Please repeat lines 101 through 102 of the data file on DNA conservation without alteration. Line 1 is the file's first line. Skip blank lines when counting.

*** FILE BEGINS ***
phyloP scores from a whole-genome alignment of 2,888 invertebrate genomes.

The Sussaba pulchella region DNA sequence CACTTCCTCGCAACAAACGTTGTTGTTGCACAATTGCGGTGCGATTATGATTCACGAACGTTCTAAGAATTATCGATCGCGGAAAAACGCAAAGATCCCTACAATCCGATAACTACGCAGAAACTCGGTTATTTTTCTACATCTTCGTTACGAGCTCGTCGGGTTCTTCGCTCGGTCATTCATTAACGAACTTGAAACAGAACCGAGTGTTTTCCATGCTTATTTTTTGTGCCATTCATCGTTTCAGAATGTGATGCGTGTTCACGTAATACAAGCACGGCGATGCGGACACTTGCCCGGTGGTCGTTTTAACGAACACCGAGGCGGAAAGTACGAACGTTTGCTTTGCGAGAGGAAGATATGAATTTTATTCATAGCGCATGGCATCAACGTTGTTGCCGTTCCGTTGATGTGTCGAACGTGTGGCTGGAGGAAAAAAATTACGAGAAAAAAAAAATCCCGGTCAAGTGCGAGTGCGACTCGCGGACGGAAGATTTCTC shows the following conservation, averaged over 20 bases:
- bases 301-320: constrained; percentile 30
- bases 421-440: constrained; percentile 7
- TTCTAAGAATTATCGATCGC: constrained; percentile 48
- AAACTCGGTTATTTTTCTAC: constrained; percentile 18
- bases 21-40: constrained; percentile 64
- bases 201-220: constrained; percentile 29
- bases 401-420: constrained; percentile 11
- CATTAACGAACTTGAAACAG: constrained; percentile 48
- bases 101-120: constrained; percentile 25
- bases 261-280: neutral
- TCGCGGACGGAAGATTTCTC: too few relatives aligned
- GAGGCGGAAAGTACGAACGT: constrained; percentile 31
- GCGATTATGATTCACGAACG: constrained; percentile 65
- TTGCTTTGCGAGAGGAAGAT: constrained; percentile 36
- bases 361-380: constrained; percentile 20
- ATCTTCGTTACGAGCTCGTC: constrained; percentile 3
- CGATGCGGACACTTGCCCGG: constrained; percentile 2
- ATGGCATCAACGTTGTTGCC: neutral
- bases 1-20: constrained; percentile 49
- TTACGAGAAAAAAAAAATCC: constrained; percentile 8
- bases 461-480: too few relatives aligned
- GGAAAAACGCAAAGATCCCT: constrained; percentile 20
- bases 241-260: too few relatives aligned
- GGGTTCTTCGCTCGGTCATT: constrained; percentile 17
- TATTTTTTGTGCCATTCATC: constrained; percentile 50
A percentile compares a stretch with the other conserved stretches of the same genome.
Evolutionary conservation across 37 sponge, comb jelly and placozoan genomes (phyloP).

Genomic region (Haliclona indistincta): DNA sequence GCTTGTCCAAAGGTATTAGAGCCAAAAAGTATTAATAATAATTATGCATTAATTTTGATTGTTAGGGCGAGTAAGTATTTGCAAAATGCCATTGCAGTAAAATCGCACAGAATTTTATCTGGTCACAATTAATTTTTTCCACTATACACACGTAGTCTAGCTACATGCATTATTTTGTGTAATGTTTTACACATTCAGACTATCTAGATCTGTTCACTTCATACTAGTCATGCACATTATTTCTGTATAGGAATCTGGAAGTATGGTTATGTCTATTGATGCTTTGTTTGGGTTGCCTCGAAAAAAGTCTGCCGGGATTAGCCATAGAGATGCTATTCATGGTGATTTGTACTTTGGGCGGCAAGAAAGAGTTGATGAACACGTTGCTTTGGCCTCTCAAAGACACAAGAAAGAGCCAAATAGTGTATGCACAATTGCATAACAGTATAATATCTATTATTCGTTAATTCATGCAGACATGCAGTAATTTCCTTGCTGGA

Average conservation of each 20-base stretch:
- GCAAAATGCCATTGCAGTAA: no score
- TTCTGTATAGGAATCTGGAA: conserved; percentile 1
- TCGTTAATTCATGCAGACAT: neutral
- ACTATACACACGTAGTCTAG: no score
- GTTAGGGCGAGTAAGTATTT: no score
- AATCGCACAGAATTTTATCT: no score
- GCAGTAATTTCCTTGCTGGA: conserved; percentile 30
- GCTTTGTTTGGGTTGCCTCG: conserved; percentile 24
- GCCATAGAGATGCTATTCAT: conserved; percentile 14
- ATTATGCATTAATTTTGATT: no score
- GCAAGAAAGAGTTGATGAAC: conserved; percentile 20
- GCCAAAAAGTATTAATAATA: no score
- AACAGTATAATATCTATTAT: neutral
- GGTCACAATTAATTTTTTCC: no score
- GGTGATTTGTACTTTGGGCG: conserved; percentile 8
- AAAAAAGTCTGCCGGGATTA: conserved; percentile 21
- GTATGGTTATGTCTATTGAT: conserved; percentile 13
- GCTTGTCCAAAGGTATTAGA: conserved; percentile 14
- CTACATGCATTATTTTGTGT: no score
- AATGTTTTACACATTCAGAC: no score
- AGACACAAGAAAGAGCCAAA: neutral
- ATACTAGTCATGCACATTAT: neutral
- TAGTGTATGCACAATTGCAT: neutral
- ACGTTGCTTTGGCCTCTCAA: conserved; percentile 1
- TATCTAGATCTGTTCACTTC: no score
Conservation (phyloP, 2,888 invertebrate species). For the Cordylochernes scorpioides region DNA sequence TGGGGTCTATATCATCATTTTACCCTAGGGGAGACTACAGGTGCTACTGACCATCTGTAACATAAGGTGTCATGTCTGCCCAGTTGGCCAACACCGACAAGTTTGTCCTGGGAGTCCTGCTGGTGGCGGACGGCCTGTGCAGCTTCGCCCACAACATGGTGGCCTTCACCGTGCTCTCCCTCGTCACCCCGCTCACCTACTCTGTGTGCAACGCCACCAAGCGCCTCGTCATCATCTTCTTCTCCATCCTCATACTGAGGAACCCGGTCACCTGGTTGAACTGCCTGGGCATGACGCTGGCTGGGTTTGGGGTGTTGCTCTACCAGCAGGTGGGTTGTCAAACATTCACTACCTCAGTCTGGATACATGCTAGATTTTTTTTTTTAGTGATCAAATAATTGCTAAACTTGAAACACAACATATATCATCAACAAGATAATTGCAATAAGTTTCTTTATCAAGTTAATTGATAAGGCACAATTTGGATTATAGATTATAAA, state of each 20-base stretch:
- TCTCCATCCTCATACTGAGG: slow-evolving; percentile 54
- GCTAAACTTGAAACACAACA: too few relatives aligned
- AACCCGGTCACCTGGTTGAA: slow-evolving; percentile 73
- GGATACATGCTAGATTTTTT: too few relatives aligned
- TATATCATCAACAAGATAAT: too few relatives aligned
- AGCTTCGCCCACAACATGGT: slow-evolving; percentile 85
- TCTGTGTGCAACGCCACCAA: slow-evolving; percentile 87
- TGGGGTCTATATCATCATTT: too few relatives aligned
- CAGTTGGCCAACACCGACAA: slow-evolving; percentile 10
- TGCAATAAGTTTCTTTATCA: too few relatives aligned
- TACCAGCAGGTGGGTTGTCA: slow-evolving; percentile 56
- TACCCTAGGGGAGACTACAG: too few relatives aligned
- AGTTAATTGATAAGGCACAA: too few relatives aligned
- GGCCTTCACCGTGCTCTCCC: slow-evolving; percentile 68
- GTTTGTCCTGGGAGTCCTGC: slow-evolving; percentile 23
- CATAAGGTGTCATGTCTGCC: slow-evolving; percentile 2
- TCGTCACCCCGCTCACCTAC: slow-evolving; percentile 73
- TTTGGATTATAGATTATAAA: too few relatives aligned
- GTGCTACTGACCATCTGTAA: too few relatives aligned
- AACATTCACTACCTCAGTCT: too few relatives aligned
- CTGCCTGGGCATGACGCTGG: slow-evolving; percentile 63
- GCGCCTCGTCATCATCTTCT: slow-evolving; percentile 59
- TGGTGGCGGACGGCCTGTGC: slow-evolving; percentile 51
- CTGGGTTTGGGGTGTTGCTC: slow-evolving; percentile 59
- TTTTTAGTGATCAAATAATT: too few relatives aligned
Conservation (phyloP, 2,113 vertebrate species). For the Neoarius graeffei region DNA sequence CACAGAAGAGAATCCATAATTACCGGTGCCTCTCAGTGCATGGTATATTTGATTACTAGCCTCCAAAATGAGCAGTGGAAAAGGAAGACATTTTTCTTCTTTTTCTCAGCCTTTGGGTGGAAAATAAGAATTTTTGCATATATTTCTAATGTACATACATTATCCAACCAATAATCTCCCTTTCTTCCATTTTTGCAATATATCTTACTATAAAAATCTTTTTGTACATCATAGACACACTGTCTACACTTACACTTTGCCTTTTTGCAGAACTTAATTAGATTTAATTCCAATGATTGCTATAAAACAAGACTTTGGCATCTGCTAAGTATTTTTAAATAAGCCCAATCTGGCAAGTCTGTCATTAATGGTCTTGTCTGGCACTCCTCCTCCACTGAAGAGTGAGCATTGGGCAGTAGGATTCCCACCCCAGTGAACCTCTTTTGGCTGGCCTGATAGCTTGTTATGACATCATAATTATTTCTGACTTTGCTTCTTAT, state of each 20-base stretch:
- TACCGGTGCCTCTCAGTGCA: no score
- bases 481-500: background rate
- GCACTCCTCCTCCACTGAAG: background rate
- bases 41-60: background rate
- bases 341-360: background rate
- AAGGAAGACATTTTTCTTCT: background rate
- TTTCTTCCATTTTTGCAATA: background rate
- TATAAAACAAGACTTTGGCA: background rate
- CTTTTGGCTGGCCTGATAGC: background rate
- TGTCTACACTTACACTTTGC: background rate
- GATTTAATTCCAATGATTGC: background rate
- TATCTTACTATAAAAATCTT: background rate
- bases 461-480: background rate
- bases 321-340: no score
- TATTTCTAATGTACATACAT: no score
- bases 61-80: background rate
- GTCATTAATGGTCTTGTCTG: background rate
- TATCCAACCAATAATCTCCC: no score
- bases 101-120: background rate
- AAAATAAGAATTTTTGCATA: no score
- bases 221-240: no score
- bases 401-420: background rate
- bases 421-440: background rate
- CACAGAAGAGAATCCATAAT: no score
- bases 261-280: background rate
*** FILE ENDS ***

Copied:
- TATCCAACCAATAATCTCCC: no score
- bases 101-120: background rate